City Rain’s Ben Runyan ‘not Superman’

City Rain’s Ben Runyan discusses a new record and being yourself.

City Rain released its newest album “Songs for a High School Dance” last year. The band raised $4,000 for it from Kickstarter. | COURTESY Ben Runyan
City Rain released its newest album “Songs for a High School Dance” last year. The band raised $4,000 for it from Kickstarter. | COURTESY Ben Runyan

Much ado is being made about the recent announcement that Paul McCartney and Ringo Starr are shaking the dust off the Beatles’ catalogue and reuniting at the 56th iteration of the Grammys. 

Long touted as the premier award show in the music industry, recipients of the honor include audio luminaries ranging from Miles Davis to Jay-Z to Trent Reznor. City Rain’s Ben Runyan said he believes it’s only a matter of time before he joins them.

“In the next two years, I want to win a Grammy,” Runyan said. “I think I can do it.”

The last time we spoke, Runyan had just wrapped up shooting the music video for his single “Join the Human Race.” Since then, his brain child, City Rain, has been nominated for a tri-state indie music award, won a contest to get the music video for his signature track “The Optimist” to go into rotation on MTVU and raised $4,000 to fund a new record entitled “Songs for a High School Dance” via Kickstarter.

During our previous conversation, Runyan, a former Temple student, mentioned that he wanted to name his upcoming full-length “Songs for a High School Dance.” This time around, the name is set in stone and scheduled for release in March.

“Thematically, it’s definitely referencing the feelings of when you leave high school,” Runyan said. “You’re 17 or 18 and you kind of have a sense of this world wide open and that anything’s possible. And the point is, after college especially, the optimist thing really takes a nosedive. And you realize you’ve entered an extremely cruel, harsh world, and that death doesn’t choose favorites and success doesn’t choose favorites and everyone’s on an equal playing field. And to that point, the album title is trying to reclaim a bit of that youthful fervor.”

Sonically, it’s at least partially influenced by one particular Jon Heder film.

“In ‘Napoleon Dynamite,’ in the high school dance scene they’re playing Alphaville’s ‘Forever Young,’ and I’m a huge Alphaville fan and a huge Mario Gold fan, and that was just kind of like that cheesy epic ‘80s anthem,” Runyan said. “I wanted to have something along those lines that would fit in perfectly with a high school dance.”

Although City Rain has been around in various incarnations since 2010, it was last year when it started truly gaining steam.

A shimmering, reverb-laden endorsement of the “it’ll get better” mentality, “The Optimist,” as well as its accompanying music video, served as a jumping off point for the group. Runyan said he’s well aware of the fact that there’s a chance the song could be misinterpreted. However, under the veneer of unbridled optimism is a song that’s more about perseverance than blind, relentless giddiness.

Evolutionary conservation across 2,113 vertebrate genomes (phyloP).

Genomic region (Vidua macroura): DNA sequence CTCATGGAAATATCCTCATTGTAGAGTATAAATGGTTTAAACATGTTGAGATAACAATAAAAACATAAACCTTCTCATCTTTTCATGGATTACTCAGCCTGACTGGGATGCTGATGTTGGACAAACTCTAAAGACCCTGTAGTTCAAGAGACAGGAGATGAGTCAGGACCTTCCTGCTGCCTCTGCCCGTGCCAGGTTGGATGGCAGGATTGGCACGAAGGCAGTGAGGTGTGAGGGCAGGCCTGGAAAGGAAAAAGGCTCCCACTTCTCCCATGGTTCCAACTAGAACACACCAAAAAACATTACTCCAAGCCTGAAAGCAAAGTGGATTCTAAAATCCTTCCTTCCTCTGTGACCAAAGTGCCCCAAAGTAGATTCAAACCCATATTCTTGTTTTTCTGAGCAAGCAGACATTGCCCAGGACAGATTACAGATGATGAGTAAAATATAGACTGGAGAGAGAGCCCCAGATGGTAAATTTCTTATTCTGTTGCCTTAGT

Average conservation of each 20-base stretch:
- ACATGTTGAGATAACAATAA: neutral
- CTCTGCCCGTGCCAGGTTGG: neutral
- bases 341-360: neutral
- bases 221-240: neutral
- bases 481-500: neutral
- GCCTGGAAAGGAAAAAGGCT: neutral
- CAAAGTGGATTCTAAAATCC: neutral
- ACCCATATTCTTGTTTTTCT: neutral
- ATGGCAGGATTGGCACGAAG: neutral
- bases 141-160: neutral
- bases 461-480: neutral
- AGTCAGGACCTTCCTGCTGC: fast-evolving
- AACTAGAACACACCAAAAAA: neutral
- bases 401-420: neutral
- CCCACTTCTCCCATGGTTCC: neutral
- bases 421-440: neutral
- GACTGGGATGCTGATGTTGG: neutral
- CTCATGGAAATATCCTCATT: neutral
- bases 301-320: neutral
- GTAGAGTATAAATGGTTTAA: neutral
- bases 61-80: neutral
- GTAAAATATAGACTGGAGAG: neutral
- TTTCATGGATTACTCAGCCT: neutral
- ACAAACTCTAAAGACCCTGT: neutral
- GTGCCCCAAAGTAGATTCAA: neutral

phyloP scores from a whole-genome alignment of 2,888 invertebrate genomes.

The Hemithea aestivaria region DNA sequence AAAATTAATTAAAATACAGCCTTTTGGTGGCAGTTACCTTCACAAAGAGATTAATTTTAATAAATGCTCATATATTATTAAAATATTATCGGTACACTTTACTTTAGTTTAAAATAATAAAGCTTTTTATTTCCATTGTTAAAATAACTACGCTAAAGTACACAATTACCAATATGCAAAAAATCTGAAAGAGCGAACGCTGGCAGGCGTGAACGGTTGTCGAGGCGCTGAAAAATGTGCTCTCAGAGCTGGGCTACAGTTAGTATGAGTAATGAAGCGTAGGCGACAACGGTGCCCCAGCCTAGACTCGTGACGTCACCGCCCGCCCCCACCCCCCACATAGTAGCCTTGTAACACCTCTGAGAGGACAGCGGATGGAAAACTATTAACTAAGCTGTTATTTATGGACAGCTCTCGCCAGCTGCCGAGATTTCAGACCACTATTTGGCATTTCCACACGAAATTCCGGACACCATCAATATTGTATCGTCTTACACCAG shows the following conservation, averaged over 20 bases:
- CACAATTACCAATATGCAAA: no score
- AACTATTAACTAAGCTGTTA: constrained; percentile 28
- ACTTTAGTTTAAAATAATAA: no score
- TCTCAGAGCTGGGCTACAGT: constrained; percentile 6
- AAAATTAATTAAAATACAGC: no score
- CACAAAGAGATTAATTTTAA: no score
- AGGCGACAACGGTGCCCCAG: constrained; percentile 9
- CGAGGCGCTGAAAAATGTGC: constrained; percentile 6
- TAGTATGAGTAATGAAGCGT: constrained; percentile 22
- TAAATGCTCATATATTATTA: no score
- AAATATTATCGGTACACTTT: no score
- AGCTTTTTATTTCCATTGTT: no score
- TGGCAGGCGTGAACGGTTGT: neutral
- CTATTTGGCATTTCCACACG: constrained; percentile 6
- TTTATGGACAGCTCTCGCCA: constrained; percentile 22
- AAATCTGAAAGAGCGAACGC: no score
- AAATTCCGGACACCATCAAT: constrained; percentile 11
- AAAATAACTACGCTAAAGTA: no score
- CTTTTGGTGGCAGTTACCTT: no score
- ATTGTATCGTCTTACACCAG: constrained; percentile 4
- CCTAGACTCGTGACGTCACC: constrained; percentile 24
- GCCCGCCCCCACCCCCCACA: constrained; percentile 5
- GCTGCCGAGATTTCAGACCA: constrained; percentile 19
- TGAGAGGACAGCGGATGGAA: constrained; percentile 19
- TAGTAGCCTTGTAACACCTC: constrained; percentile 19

“I think a lot of people initially scoffed at the whole optimism thing because they think it’s some sort of wool over the eyes, everything is great, puppies and kittens kind of thing,” Runyan said. “In reality, in 2011 when the s— really hit the fan, I checked myself into a hospital, I was pulling myself off of all the [selective serotonin reuptake inhibitors], and all the psychoactive drugs I was on, and I lost my s—. I needed help.”

Post-medication, Runyan said he finds himself very capable. However, maintaining mental wellness is an active endeavor.

“I’ve been doing all of this without the help of anything,” Runyan said. “And that’s extremely hard. Some days I would love to be on medication.”

The fall and subsequent rise of Runyan has been a motif that has worked its way into much of the City Rain catalogue. “Songs for a High School Dance” is a record that will also explore this theme. But in a broader sense, the record aims to explore both ends of the spectrum of manic human emotion.

Stating that the first five tracks will be more “poppy,” Runyan said the latter half of the record is shaping up to be substantially darker and more experimental.

“I think that I’ve been trying to make music that’s just poppy enough to get noticed but not so poppy that it’s sacrificing my dignity,” Runyan said. “But as we get more well-known, and hopefully as things grow, I’d like to settle back into things that I really enjoy doing.”

“Songs for a High School Dance“ will be the first City Rain full-length recorded with bandmate Scott Cumpstone. And with the record, Runyan said he hopes to tread a bit of new musical ground.

With “Songs for a High School Dance,” Runyan said he believes he has created a record that will resonate with individuals who have had similar bouts of mental illness.

“I just realized as I got older, and I think that’s a part of getting into your late ‘20s and eventually into your ‘30s, is that you stop giving a f—,” Runyan said. “That’s really the crux of the point. You really stop putting up this front and you realize, ‘Oh, people actually do like me for me, and they’re not liking my projected image of myself.’ And that’s really it. I’ve just become comfortable in my own skin, and I’ve become comfortable enough to say, ‘Hey I’m not Superman,’ and that sometimes I need help.”

David Zisser can be reached at

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